Understand, the 144 week data is really much much better than the market evaluated it. Sarepta screwed up the communication! The 144 week data possibly points to a change is slope, but right now is on the same slow decline as the boys had before. The boys in the placebo crossover went on the drug in week 25. The earliest any effect could be expected from the drug is weeks 36. And we know the boys would have a substantial increase in dystrophin after week 36. The placebo delayed boys on average only lost 45 meters to the present. So over this 108 week period the boys lost 45 meters on average, less than .5 meters per week. Yes, they may have a drastic slope change at some point, but until there is confirmation it happened, it didn't happen. And understand the drug and also the Prosensa drug were never inteded to be cures, but just to slow the progression. Natural History data proves that has been accomplished!
And it the 132 weeks since the 30/50 mg/kg MITT group has started tp have an effective amout of drug in their system, they have only lost 27.5 meters! A loss of .25 meters per week.
Natural History for boys on steroids over age 7 suggests the boy will on average lose between 1 and 2 meters per week.
Yes, approval is likely on the present data set. Even, if the next point does turn South a year or 2 longer ambulation from a drug with a spectacular safety profile is enough to justify approval.
NDA filed 2014. Adcom late Q1 2015 to mid Q2 2015. Approval ( Accelerated or Full) Q3 2015. Only confirmatory trial required and FDA is insisting it be started before approval. Ignoring precedent in rare diseases and the FDASIA law.
Most likely there will be commercial sales in 2015, 2016 latest unless there is a stumbling block. FDA knows they screwed up in 3Q2013 and are unlikely to repeat it.
Those who don't beleive this should search for "Quantum of Effectiveness" Google should bring it up. Read about the examples of other drugs approved for rare diseases,
The reason Eteplirsen doesn't have AA already is Sarepta hasn't submitted an NDA. The FDA can't do much other than give guidance until the NDA is submitted. And the FDA guidance is start some other trials, either confirmatory and/or other exons. Hopefully Sarepta keeps their nose to the grind stone and starts both in 2H2014. Those don't have to be completed for approval They may not have to provide any data other than the drug is safe at that point in time.
If the FDA review of the dystrophin measurment process goes well, there is a possibility it could be accepted as a surrogate biomarker. PPMD has recommended such. At that point the 6 MWT and the lung function become confirming and there is a possibilty the FDA could reach the correct decision, which is full approval.
When you read Quantum of Effectiveness, you will find the FDA has the power and has shown the willingness in historical precedent to ignore all the #$%$ RU and Pasteur and a few others spout about.
My guess is that Sarepta determined it was better to make internal investment in scaling to large scale. I suspect contract manufacturing may not be the dream suspected based on my experiences in other industries. If it takes customized equipment to go to large scale the contract manufacturer is going to either want you to pay for equipment up front or forever. And if the equipment won't be used at capacity for awhile they may kill you on time value of money.
Actuallly we know it takes more than 12 weeks for consistent dystrophin increase and it most likely increases through 48 weeks. We also know there is signficant dystrophin indrease at 24 weeks. If you look at the curve of the placebo cross over boys on the 6 MWT is is suggetive the were seeing some meaningful increase of dystrophin at 12 weeks on drug, which there was some but inconsistent seen in the UK testing at 12 weeks.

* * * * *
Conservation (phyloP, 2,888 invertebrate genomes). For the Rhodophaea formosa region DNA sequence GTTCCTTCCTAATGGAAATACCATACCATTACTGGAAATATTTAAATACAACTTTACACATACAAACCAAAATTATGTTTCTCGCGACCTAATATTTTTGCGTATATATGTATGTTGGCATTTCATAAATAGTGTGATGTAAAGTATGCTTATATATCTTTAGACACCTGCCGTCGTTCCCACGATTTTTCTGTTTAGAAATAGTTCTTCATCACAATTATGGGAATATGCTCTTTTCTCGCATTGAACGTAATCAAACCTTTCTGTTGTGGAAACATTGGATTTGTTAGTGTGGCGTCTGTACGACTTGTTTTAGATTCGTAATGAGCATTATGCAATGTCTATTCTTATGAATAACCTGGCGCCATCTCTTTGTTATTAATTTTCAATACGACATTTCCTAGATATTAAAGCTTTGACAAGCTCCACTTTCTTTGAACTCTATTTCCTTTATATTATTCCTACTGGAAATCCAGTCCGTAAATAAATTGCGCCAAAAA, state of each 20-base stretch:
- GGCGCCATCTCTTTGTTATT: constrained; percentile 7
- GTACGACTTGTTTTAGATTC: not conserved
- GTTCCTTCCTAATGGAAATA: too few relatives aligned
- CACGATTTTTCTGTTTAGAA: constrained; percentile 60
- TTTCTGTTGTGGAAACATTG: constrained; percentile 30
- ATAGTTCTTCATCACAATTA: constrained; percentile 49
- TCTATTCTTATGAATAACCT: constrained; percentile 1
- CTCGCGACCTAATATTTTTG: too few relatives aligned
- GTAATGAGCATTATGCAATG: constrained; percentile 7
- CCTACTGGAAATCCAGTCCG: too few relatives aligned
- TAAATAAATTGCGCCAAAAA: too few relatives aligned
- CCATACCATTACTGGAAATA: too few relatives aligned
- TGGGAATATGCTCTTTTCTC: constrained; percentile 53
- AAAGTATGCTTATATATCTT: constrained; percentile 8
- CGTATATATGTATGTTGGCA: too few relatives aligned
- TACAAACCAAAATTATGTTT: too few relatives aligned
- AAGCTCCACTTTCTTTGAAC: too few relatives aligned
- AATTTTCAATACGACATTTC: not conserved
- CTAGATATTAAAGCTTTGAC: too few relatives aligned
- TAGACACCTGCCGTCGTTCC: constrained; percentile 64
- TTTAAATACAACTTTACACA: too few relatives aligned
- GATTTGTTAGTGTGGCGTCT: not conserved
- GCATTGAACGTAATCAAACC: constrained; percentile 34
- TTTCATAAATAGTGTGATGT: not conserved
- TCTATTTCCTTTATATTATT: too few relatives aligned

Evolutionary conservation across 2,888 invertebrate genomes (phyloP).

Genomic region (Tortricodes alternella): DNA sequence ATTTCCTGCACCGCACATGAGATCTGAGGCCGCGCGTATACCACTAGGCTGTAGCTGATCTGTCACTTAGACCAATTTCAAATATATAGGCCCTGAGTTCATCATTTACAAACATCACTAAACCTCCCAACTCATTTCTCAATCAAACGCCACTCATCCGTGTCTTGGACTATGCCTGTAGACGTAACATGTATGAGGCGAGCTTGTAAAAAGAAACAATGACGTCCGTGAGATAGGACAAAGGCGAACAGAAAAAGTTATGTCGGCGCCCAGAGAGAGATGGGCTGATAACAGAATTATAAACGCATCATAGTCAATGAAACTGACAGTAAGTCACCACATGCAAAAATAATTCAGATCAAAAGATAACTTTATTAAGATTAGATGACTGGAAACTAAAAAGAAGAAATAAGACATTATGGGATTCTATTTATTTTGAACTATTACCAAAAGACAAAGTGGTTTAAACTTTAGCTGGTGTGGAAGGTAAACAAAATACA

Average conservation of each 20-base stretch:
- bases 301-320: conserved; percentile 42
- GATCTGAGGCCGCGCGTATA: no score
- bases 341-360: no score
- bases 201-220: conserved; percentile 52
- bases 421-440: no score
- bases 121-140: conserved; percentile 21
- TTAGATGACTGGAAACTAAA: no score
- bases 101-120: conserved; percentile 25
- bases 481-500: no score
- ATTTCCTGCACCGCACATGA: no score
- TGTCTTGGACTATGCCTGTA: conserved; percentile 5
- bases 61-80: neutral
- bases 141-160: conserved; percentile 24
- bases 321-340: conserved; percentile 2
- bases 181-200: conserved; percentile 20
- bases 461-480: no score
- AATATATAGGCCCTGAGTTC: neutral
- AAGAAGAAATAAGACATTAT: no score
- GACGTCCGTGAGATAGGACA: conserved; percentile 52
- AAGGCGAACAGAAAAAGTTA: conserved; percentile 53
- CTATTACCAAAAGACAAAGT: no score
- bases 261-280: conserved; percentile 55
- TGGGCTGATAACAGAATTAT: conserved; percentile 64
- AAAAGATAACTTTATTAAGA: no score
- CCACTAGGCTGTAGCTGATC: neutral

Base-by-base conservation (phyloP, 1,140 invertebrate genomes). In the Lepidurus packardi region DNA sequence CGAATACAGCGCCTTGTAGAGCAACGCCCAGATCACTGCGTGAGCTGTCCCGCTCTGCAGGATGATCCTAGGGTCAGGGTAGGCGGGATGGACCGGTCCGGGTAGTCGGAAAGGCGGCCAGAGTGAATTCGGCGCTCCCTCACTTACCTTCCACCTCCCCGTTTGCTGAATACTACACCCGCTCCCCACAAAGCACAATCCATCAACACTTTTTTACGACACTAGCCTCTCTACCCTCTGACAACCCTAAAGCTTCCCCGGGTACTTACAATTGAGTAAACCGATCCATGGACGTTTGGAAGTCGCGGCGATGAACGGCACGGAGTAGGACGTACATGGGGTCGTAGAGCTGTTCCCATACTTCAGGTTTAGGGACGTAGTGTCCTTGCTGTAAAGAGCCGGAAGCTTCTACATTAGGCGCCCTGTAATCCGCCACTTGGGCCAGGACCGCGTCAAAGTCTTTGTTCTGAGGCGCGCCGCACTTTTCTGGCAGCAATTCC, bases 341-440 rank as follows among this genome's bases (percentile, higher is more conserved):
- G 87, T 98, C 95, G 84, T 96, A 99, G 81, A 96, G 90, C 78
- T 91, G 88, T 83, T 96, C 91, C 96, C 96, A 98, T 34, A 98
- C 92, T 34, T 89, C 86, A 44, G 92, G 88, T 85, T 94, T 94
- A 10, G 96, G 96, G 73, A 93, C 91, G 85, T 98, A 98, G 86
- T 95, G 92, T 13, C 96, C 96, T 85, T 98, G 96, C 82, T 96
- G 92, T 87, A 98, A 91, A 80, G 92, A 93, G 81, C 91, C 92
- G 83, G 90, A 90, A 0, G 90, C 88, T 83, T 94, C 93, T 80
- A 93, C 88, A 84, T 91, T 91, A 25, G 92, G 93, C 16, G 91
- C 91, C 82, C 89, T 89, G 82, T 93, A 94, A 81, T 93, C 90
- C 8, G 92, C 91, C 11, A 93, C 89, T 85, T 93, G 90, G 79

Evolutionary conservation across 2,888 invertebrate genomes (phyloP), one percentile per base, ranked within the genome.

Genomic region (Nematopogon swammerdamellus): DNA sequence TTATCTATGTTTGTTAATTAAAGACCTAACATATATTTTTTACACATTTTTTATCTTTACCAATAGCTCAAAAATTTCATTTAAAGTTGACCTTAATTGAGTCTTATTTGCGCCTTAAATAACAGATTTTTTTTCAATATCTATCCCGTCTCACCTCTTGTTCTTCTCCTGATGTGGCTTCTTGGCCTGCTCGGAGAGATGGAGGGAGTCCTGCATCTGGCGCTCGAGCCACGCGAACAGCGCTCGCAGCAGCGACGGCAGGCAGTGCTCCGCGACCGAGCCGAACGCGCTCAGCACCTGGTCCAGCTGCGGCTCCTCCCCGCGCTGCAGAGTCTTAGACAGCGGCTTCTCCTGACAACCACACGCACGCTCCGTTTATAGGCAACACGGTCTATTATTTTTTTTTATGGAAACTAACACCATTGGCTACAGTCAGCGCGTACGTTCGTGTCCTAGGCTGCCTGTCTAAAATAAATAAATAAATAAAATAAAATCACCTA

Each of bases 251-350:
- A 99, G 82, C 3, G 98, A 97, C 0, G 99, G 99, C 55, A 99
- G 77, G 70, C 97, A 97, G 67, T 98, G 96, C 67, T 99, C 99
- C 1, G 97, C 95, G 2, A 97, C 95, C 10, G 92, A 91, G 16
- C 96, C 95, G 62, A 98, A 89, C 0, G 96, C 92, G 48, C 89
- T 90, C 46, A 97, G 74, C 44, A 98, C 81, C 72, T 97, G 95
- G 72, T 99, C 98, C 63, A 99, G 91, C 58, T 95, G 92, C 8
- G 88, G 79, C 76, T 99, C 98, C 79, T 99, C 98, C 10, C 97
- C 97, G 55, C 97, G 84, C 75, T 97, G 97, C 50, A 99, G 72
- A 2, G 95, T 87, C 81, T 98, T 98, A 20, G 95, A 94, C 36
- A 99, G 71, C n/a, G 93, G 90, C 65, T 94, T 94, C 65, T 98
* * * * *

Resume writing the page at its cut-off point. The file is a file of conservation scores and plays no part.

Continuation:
If you wanted to speed up the rate of dystrophin increase , higher doses may not be the answer. More frequent doses or even a pump system such as is used for insulin might make more sense. The Plasma half life according to Saoud, Mendell, Kaye, etal is about 3 hours. This means at 21 hours probably less than 1% of the drug is left in the plasma. About a third of the drug escapes through the kidneys.
It may even be that a lower dose more often would be more productive. Possibly the high concentrations increase the waste through the kidney
Of course, if you start at an early age before effects, then how quickly you build dystrophin is rather irrelevant. But starting with older boys the 24 week area is really to long.
One of Sarepta's real issues is to keep the scientists focused on the task at hand, and not going off on wild goose chases trying to optimize the pharmokinetics of a drug. These can all be explored and improved on post approval.
Please understand I know very little about what I am talking about on this topic and accept my mistakes.
I am certain the only safety measures looked at, in the Eteplirsen trial was if the boys were still alive.
Of course I jest!!!
You don't have to do all the exact same tests. You really think the folks at Children's in Columbus didn't do what was necessary to assure there weren't serious adverse effects?
If you haven't noticed Prosensa has been very slow to release any information on any increases in dystrophin. Some suspect this is because Drisapersen may not be increasing dystrophin adequately. And if an exon skipping drug doesn't increase dystrophin, then all the 6 MWT and other stuff is just BS.
Talking about safety it was interesting the Prosensa's Hans S. cherry picked trials so he could hide thrombosis in multiple presentations.
If you want to understand Prosensa, you need to understand why GSK pulled out.
No one is asking you to turn a blind eye to the fact that a second boy is now unable to perform the Gower's manuveur and stand up via that mechanism. Or the comments about the North Star Assesment.
If you don't understand, the point of exon skipping drugs be it Eteplirsen or Drisapersen is to slow the progression of the disease by increasing dystrophin. It is not to cure the disease. It is to change it into a progression more similiar to Becker's MD.
It is very clear this is happening in the Eteplirsen case. There is mixed evidence as to whether it is happening in the Drisapersen case. The 177 week data looked promising, but many of the boys had a much higher baseline than in Eteplirsen's 12 person trial. In the Drisapersen phase III, the conclusion was that it wasn't effective. And after much playing they concluded, if they treat boys early it is effective. Of course this is the most difficult case to prove, because in the younger boys their 6 MWT scores and other measures are increasing until around 7 years.